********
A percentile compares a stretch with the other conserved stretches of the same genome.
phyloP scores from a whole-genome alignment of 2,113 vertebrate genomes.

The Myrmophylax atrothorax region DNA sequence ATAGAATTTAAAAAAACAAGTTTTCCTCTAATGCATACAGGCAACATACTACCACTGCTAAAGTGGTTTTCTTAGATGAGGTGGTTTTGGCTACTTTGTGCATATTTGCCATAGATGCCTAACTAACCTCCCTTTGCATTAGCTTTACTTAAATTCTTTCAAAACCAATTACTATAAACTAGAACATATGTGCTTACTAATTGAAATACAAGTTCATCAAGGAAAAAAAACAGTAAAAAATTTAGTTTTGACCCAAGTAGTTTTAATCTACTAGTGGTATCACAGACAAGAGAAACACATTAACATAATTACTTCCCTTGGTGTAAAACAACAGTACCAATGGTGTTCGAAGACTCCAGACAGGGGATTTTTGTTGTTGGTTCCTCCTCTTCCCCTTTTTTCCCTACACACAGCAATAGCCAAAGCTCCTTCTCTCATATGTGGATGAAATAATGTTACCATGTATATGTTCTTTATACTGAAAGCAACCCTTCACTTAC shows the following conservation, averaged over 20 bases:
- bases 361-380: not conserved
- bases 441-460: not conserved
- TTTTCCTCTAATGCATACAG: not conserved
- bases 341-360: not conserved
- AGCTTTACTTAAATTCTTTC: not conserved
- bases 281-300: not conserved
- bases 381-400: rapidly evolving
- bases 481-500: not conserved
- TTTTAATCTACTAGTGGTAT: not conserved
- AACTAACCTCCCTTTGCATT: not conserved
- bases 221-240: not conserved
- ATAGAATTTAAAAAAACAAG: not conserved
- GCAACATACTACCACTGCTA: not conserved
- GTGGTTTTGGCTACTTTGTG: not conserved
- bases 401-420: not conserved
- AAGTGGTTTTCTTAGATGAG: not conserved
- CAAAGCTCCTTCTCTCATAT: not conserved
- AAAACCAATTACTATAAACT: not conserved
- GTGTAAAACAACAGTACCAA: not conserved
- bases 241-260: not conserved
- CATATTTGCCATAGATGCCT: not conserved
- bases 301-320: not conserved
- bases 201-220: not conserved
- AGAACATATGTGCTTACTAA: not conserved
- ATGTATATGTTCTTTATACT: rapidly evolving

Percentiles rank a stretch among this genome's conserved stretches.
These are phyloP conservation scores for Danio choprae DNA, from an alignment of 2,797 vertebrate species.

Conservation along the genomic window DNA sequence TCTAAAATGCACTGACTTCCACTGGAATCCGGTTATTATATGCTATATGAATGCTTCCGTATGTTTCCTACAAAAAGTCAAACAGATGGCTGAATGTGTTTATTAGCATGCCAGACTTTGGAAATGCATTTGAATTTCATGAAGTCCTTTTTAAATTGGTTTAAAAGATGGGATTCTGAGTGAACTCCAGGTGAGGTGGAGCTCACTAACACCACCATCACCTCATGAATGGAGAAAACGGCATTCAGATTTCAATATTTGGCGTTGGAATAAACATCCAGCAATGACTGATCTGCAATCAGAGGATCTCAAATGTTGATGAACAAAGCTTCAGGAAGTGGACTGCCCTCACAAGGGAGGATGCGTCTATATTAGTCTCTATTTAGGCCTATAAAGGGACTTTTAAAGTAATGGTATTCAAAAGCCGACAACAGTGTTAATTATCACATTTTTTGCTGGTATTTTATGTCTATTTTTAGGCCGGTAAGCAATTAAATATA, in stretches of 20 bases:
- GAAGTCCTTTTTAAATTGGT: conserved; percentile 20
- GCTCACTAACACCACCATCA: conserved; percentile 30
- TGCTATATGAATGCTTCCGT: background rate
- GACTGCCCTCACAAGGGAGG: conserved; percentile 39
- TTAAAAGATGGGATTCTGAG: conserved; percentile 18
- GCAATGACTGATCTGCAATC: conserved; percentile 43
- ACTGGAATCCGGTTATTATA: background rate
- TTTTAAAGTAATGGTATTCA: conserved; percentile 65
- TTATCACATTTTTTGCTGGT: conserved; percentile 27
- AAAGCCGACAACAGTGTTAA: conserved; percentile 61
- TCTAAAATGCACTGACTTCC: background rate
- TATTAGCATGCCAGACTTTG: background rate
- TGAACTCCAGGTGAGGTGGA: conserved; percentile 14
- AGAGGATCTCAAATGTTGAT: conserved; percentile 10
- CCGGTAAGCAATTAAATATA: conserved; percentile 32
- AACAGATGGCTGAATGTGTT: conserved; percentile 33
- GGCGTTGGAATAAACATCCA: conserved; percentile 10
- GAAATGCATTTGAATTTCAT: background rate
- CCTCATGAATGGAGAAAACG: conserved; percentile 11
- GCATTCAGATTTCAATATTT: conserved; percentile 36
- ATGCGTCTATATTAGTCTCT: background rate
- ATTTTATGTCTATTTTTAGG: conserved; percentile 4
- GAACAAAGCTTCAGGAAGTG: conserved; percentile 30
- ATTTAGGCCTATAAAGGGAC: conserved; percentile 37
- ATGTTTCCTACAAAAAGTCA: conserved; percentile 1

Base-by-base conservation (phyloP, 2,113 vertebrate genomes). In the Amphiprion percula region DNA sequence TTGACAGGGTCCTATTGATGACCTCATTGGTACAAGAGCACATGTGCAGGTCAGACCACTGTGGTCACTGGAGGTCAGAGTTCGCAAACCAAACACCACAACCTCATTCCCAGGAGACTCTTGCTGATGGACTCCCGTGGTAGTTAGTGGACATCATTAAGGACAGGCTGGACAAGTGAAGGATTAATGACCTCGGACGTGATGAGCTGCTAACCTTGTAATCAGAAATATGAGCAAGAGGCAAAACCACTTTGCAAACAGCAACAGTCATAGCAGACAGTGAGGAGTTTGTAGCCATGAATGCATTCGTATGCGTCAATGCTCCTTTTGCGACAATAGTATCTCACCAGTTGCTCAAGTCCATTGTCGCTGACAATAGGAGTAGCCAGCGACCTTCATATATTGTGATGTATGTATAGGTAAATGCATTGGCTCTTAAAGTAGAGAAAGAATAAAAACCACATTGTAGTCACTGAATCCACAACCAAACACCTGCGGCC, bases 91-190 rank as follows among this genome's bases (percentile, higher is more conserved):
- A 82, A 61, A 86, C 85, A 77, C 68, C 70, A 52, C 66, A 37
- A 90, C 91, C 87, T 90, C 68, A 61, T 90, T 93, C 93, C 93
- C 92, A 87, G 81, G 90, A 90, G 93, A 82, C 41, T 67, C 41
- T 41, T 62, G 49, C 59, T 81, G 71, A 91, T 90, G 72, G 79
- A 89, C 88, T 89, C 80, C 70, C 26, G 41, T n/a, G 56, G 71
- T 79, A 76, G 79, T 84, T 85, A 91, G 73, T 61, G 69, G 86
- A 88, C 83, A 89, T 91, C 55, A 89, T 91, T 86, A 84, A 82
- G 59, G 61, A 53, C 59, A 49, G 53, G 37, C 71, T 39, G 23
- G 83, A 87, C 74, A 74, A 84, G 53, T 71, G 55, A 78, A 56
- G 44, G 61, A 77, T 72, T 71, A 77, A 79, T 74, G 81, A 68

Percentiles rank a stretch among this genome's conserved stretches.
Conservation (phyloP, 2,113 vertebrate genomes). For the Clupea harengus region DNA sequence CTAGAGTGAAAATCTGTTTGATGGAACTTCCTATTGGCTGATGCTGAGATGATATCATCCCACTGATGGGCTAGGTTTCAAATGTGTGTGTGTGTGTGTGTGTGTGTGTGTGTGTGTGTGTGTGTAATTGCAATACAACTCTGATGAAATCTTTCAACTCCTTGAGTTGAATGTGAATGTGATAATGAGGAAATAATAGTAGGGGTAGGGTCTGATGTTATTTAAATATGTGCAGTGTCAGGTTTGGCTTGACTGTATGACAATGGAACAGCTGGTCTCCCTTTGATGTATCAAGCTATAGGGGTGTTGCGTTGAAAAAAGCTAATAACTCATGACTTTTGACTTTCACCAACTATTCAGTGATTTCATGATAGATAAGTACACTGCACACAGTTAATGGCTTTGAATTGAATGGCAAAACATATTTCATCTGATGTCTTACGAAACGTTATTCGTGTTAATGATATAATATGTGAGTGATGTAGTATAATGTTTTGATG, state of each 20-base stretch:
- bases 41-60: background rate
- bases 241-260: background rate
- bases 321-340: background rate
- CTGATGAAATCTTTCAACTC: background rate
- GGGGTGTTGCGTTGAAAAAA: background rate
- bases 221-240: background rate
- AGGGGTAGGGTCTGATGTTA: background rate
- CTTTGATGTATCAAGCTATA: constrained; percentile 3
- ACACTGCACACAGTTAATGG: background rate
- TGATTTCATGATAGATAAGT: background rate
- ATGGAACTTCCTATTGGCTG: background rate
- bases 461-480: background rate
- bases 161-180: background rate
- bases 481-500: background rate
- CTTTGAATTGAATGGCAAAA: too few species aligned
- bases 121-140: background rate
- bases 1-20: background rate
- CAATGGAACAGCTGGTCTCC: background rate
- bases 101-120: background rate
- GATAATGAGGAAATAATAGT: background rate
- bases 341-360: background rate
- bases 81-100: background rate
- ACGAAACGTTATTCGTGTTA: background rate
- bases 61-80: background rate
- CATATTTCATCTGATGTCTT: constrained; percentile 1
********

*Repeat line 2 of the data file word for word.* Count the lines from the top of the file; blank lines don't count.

phyloP scores from a whole-genome alignment of 2,113 vertebrate genomes.